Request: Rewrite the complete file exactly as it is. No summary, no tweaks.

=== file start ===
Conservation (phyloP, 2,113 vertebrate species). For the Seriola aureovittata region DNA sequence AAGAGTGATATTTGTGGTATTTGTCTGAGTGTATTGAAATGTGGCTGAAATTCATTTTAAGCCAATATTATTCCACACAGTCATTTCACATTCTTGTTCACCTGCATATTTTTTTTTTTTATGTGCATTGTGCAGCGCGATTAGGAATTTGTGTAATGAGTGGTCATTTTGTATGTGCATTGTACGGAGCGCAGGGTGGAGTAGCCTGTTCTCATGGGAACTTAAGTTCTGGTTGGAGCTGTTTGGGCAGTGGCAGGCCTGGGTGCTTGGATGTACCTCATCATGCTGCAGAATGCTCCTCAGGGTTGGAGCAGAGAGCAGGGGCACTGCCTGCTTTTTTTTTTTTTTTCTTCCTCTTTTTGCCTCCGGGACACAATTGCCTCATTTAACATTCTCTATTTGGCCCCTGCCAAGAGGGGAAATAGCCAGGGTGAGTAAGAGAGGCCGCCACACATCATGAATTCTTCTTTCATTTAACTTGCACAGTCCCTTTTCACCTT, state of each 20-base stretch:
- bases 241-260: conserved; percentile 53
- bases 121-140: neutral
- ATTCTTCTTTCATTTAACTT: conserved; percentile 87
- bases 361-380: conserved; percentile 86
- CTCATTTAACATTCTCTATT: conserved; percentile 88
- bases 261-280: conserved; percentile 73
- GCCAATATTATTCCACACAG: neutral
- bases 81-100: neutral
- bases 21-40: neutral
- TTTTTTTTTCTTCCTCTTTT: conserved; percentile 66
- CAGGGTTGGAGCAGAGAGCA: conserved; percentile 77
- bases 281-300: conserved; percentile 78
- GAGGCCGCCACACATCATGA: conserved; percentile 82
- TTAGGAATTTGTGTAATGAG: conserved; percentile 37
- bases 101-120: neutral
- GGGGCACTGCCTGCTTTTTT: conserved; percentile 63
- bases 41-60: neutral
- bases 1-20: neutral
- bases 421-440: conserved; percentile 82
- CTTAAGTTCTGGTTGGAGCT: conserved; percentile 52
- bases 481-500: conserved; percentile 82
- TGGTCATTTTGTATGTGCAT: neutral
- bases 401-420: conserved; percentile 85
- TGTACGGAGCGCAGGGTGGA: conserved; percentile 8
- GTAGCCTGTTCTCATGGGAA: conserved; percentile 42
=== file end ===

Conservation (phyloP, 2,113 vertebrate species). For the Seriola aureovittata region DNA sequence AAGAGTGATATTTGTGGTATTTGTCTGAGTGTATTGAAATGTGGCTGAAATTCATTTTAAGCCAATATTATTCCACACAGTCATTTCACATTCTTGTTCACCTGCATATTTTTTTTTTTTATGTGCATTGTGCAGCGCGATTAGGAATTTGTGTAATGAGTGGTCATTTTGTATGTGCATTGTACGGAGCGCAGGGTGGAGTAGCCTGTTCTCATGGGAACTTAAGTTCTGGTTGGAGCTGTTTGGGCAGTGGCAGGCCTGGGTGCTTGGATGTACCTCATCATGCTGCAGAATGCTCCTCAGGGTTGGAGCAGAGAGCAGGGGCACTGCCTGCTTTTTTTTTTTTTTTCTTCCTCTTTTTGCCTCCGGGACACAATTGCCTCATTTAACATTCTCTATTTGGCCCCTGCCAAGAGGGGAAATAGCCAGGGTGAGTAAGAGAGGCCGCCACACATCATGAATTCTTCTTTCATTTAACTTGCACAGTCCCTTTTCACCTT, state of each 20-base stretch:
- bases 241-260: conserved; percentile 53
- bases 121-140: neutral
- ATTCTTCTTTCATTTAACTT: conserved; percentile 87
- bases 361-380: conserved; percentile 86
- CTCATTTAACATTCTCTATT: conserved; percentile 88
- bases 261-280: conserved; percentile 73
- GCCAATATTATTCCACACAG: neutral
- bases 81-100: neutral
- bases 21-40: neutral
- TTTTTTTTTCTTCCTCTTTT: conserved; percentile 66
- CAGGGTTGGAGCAGAGAGCA: conserved; percentile 77
- bases 281-300: conserved; percentile 78
- GAGGCCGCCACACATCATGA: conserved; percentile 82
- TTAGGAATTTGTGTAATGAG: conserved; percentile 37
- bases 101-120: neutral
- GGGGCACTGCCTGCTTTTTT: conserved; percentile 63
- bases 41-60: neutral
- bases 1-20: neutral
- bases 421-440: conserved; percentile 82
- CTTAAGTTCTGGTTGGAGCT: conserved; percentile 52
- bases 481-500: conserved; percentile 82
- TGGTCATTTTGTATGTGCAT: neutral
- bases 401-420: conserved; percentile 85
- TGTACGGAGCGCAGGGTGGA: conserved; percentile 8
- GTAGCCTGTTCTCATGGGAA: conserved; percentile 42